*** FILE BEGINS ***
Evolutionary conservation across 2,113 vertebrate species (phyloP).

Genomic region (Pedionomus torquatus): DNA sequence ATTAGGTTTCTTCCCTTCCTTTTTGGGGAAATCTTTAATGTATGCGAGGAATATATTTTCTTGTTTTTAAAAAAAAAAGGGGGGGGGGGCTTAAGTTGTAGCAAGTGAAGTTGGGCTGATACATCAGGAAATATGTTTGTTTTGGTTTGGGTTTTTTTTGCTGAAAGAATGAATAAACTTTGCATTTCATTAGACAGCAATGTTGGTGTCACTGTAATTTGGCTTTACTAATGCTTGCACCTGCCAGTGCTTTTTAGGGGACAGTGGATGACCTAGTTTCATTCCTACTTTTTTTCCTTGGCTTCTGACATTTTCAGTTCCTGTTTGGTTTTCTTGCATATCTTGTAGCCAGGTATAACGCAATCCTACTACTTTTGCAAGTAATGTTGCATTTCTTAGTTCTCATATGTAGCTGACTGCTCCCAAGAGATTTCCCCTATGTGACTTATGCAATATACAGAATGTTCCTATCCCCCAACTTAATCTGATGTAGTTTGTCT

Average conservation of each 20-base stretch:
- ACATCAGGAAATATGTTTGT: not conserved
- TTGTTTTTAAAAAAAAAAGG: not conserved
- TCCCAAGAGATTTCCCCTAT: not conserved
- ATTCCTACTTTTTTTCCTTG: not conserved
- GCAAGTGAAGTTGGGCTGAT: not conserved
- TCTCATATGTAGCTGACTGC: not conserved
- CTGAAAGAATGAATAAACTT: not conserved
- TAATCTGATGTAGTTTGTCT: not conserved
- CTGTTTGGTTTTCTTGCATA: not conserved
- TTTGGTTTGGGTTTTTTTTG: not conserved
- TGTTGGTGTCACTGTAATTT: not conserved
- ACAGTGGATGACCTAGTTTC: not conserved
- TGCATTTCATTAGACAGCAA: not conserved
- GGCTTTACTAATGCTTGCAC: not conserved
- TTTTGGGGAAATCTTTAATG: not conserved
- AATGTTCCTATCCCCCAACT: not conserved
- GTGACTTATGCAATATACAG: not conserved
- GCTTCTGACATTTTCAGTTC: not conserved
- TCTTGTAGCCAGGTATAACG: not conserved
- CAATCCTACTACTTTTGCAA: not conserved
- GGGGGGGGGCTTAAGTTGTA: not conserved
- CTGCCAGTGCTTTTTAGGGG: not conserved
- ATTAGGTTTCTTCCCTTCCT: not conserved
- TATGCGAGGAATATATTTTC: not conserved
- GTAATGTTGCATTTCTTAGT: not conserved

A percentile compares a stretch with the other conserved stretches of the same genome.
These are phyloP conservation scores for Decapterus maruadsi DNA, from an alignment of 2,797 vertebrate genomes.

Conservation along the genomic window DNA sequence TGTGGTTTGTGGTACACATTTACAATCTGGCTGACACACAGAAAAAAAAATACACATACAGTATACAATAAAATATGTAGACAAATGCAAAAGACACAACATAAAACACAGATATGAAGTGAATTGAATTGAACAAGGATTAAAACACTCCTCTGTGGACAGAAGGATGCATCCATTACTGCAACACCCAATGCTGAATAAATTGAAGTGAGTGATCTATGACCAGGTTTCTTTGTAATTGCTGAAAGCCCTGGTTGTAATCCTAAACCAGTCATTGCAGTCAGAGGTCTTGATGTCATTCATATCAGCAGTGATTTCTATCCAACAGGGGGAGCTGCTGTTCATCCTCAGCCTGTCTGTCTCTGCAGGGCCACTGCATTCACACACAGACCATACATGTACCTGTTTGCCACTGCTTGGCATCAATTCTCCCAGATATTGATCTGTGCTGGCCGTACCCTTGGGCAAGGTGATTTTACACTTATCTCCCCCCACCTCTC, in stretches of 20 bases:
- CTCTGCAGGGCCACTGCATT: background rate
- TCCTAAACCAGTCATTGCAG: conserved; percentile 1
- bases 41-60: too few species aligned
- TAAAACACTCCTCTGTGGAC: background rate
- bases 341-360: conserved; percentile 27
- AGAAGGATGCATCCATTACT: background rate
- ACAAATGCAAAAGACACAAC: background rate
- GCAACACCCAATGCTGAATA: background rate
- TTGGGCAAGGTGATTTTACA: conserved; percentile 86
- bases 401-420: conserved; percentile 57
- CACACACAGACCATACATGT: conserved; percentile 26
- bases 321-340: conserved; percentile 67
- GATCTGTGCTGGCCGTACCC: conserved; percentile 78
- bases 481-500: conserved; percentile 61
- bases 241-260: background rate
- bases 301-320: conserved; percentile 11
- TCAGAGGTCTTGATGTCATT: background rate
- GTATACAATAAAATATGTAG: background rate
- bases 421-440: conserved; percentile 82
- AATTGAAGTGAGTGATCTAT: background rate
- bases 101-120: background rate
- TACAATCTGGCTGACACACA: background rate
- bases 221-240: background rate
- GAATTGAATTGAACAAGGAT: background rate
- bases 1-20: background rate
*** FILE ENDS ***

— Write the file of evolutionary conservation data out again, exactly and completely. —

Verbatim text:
Evolutionary conservation across 2,113 vertebrate species (phyloP).

Genomic region (Pedionomus torquatus): DNA sequence ATTAGGTTTCTTCCCTTCCTTTTTGGGGAAATCTTTAATGTATGCGAGGAATATATTTTCTTGTTTTTAAAAAAAAAAGGGGGGGGGGGCTTAAGTTGTAGCAAGTGAAGTTGGGCTGATACATCAGGAAATATGTTTGTTTTGGTTTGGGTTTTTTTTGCTGAAAGAATGAATAAACTTTGCATTTCATTAGACAGCAATGTTGGTGTCACTGTAATTTGGCTTTACTAATGCTTGCACCTGCCAGTGCTTTTTAGGGGACAGTGGATGACCTAGTTTCATTCCTACTTTTTTTCCTTGGCTTCTGACATTTTCAGTTCCTGTTTGGTTTTCTTGCATATCTTGTAGCCAGGTATAACGCAATCCTACTACTTTTGCAAGTAATGTTGCATTTCTTAGTTCTCATATGTAGCTGACTGCTCCCAAGAGATTTCCCCTATGTGACTTATGCAATATACAGAATGTTCCTATCCCCCAACTTAATCTGATGTAGTTTGTCT

Average conservation of each 20-base stretch:
- ACATCAGGAAATATGTTTGT: not conserved
- TTGTTTTTAAAAAAAAAAGG: not conserved
- TCCCAAGAGATTTCCCCTAT: not conserved
- ATTCCTACTTTTTTTCCTTG: not conserved
- GCAAGTGAAGTTGGGCTGAT: not conserved
- TCTCATATGTAGCTGACTGC: not conserved
- CTGAAAGAATGAATAAACTT: not conserved
- TAATCTGATGTAGTTTGTCT: not conserved
- CTGTTTGGTTTTCTTGCATA: not conserved
- TTTGGTTTGGGTTTTTTTTG: not conserved
- TGTTGGTGTCACTGTAATTT: not conserved
- ACAGTGGATGACCTAGTTTC: not conserved
- TGCATTTCATTAGACAGCAA: not conserved
- GGCTTTACTAATGCTTGCAC: not conserved
- TTTTGGGGAAATCTTTAATG: not conserved
- AATGTTCCTATCCCCCAACT: not conserved
- GTGACTTATGCAATATACAG: not conserved
- GCTTCTGACATTTTCAGTTC: not conserved
- TCTTGTAGCCAGGTATAACG: not conserved
- CAATCCTACTACTTTTGCAA: not conserved
- GGGGGGGGGCTTAAGTTGTA: not conserved
- CTGCCAGTGCTTTTTAGGGG: not conserved
- ATTAGGTTTCTTCCCTTCCT: not conserved
- TATGCGAGGAATATATTTTC: not conserved
- GTAATGTTGCATTTCTTAGT: not conserved

A percentile compares a stretch with the other conserved stretches of the same genome.
These are phyloP conservation scores for Decapterus maruadsi DNA, from an alignment of 2,797 vertebrate genomes.

Conservation along the genomic window DNA sequence TGTGGTTTGTGGTACACATTTACAATCTGGCTGACACACAGAAAAAAAAATACACATACAGTATACAATAAAATATGTAGACAAATGCAAAAGACACAACATAAAACACAGATATGAAGTGAATTGAATTGAACAAGGATTAAAACACTCCTCTGTGGACAGAAGGATGCATCCATTACTGCAACACCCAATGCTGAATAAATTGAAGTGAGTGATCTATGACCAGGTTTCTTTGTAATTGCTGAAAGCCCTGGTTGTAATCCTAAACCAGTCATTGCAGTCAGAGGTCTTGATGTCATTCATATCAGCAGTGATTTCTATCCAACAGGGGGAGCTGCTGTTCATCCTCAGCCTGTCTGTCTCTGCAGGGCCACTGCATTCACACACAGACCATACATGTACCTGTTTGCCACTGCTTGGCATCAATTCTCCCAGATATTGATCTGTGCTGGCCGTACCCTTGGGCAAGGTGATTTTACACTTATCTCCCCCCACCTCTC, in stretches of 20 bases:
- CTCTGCAGGGCCACTGCATT: background rate
- TCCTAAACCAGTCATTGCAG: conserved; percentile 1
- bases 41-60: too few species aligned
- TAAAACACTCCTCTGTGGAC: background rate
- bases 341-360: conserved; percentile 27
- AGAAGGATGCATCCATTACT: background rate
- ACAAATGCAAAAGACACAAC: background rate
- GCAACACCCAATGCTGAATA: background rate
- TTGGGCAAGGTGATTTTACA: conserved; percentile 86
- bases 401-420: conserved; percentile 57
- CACACACAGACCATACATGT: conserved; percentile 26
- bases 321-340: conserved; percentile 67
- GATCTGTGCTGGCCGTACCC: conserved; percentile 78
- bases 481-500: conserved; percentile 61
- bases 241-260: background rate
- bases 301-320: conserved; percentile 11
- TCAGAGGTCTTGATGTCATT: background rate
- GTATACAATAAAATATGTAG: background rate
- bases 421-440: conserved; percentile 82
- AATTGAAGTGAGTGATCTAT: background rate
- bases 101-120: background rate
- TACAATCTGGCTGACACACA: background rate
- bases 221-240: background rate
- GAATTGAATTGAACAAGGAT: background rate
- bases 1-20: background rate